Tuesday, April 21

Q&A: NBC’s Jimmy Roberts on ‘BREAKING THE SLUMP’

NBC SPORTSCASTER JIMMY ROBERTS has written his first book, BREAKING THE SLUMP: How Great Players Survive Their Darkest Moments in Golf − and What You Can Learn from Them.

Except for Tiger Woods and Michael Jordan, Jimmy interviewed everyone on his wish list, and the Table of Contents reads like a Who’s Who of golf, past and present. He even interviewed two presidents for the book.

With NBC since 2000, Jimmy is an award-winning sportscaster who has covered a variety of sports for three networks, including the Olympic Games and, of course, golf. He has the enviable and sometimes unenviable job of interviewing players as they come off the golf course.

He recently answered my questions in an e-mail exchange.

ARMCHAIR GOLF: How did this book come about?


JIMMY ROBERTS:
This book came about because my own golf game was miserable, and I had the realization that there are two types of golfers in the world: those who’ve had a slump and those who are going to have a slump. And if that was the case, why not go seek advice from the most successful people, not only in the game, but in other walks of life who love the game?

ARMCHAIR GOLF: How did you choose the players?

JIMMY ROBERTS: I made a wish list, and there were only two people I couldn’t get: Tiger and Michael Jordan. Asked both. Tiger − actually his representative − said no, because he has a deal in place with another publisher. Jordan said yes, but we seemed to have trouble making it work in terms of the time commitment that was necessary and the potential schedule.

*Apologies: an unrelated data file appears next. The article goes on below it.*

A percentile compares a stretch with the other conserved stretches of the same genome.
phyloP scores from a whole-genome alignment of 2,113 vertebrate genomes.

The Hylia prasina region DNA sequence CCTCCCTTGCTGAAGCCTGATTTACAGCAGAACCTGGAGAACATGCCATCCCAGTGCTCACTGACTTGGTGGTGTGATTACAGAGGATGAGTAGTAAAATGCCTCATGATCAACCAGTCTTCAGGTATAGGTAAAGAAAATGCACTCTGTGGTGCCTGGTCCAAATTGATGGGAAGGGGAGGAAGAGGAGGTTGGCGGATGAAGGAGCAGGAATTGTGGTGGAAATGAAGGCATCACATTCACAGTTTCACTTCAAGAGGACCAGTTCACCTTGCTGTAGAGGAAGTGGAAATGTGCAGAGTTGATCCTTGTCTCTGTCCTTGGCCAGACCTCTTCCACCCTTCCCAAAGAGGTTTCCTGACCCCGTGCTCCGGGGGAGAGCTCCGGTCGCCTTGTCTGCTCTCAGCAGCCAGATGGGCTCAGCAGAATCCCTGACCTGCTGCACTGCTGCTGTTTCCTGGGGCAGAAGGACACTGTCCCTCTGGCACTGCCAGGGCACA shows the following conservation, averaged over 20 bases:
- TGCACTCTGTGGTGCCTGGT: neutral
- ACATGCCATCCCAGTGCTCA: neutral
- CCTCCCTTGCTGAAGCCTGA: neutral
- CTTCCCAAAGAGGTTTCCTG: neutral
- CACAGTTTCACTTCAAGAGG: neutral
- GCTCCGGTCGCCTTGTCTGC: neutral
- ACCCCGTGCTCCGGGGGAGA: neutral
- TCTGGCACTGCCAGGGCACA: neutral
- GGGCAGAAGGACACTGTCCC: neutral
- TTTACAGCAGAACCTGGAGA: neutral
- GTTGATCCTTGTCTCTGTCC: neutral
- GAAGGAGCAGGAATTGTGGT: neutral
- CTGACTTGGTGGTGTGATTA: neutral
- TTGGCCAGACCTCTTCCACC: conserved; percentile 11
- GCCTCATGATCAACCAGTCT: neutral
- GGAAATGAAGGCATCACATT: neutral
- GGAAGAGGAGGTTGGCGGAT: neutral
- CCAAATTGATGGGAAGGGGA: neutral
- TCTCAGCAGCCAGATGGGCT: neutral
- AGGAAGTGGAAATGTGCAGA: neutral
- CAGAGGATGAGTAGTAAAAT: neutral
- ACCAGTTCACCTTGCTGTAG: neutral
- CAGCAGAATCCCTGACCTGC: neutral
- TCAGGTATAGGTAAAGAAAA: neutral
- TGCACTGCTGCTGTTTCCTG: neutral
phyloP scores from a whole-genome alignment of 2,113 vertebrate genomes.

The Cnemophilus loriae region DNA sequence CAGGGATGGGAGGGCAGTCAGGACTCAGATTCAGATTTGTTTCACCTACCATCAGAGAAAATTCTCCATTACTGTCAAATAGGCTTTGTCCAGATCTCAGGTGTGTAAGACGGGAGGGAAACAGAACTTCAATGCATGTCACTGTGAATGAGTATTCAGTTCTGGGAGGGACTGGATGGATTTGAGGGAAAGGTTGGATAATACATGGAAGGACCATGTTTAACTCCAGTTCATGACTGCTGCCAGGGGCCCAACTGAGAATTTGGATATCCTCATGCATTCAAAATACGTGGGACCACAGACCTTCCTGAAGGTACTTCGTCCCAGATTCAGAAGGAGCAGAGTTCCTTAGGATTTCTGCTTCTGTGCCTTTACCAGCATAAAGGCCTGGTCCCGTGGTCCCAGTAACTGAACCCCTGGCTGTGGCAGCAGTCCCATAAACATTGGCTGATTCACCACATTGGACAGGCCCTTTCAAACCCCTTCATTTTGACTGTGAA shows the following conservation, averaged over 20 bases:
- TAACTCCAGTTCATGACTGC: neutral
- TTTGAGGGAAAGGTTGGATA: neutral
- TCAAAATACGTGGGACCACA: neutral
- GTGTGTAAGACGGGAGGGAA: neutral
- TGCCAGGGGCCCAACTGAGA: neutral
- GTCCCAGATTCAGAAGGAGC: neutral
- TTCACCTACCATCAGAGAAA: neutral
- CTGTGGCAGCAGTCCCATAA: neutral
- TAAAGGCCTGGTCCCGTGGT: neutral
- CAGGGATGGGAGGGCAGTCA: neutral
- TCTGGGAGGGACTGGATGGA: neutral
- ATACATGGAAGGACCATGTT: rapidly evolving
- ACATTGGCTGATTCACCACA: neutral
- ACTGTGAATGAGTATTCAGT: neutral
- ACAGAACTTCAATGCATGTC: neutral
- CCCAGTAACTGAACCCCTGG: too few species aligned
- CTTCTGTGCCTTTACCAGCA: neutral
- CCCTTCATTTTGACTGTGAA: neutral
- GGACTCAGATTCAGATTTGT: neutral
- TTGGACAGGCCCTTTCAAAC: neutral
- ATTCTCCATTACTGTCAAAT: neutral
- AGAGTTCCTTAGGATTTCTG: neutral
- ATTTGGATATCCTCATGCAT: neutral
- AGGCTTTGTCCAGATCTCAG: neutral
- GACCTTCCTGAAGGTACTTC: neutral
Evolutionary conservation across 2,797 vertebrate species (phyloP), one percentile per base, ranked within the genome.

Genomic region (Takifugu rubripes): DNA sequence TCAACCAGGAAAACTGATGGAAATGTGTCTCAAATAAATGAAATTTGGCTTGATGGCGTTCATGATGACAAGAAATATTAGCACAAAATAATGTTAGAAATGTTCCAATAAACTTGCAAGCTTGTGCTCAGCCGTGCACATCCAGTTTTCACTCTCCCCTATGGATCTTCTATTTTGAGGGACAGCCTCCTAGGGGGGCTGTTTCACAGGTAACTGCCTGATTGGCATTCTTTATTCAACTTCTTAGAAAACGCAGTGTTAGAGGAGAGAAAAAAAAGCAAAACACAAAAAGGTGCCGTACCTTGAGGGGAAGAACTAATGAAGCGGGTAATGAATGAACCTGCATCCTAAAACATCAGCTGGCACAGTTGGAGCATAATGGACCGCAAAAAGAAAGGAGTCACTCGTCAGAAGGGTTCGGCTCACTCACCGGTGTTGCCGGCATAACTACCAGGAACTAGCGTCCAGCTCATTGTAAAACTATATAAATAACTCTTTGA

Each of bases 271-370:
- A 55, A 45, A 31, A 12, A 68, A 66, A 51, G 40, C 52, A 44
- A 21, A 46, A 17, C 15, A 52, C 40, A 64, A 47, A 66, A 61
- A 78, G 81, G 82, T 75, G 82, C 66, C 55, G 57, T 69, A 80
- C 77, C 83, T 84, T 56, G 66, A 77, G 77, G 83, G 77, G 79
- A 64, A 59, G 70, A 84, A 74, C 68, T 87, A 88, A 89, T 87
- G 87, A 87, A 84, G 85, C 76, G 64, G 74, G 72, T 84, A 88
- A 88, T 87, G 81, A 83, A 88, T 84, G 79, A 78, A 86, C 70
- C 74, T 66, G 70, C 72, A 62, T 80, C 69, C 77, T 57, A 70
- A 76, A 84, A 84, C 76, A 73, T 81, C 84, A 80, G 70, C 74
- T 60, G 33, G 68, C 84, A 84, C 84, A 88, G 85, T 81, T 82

ARMCHAIR GOLF: Why do you think these great players were so forthcoming about such a difficult subject?

JIMMY ROBERTS: I think it was somewhat therapeutic. Also, each interview took at least an hour, so the subjects likely had a sense that they weren’t going to be in and out. They settled in and had a chance to think about the topic. I think it also wasn’t such a familiar and well tread topic to them. I’m not sure they had any pat answers. I’d like to think the answers were also the product of a good discussion, which always seems to yield the most worthy content.

ARMCHAIR GOLF: What was it like playing golf with Greg Norman?

JIMMY ROBERTS: Intimidating. But once we got to playing, I settled down. He couldn’t have been any nicer or less judgmental. No matter how badly I felt I was playing though, I took comfort in knowing that he’d seen swings a lot worse than mine in the many pro-ams in which he’s played. It helped that I’ve known Greg for a long time.

ARMCHAIR GOLF: As a golfer, what was your biggest takeaway from talking to the greats about slumps?


JIMMY ROBERTS:
If I had to pick one, it would be something Arnold Palmer told me: Slow down. What in life wouldn’t we do better if we just did it a little bit more deliberately? Leave it to Maltbie though to put that in plain English: “Your backswing’s just foreplay,” he told me. “Nobody ever hit the ball with their backswing. SLOW DOWN!”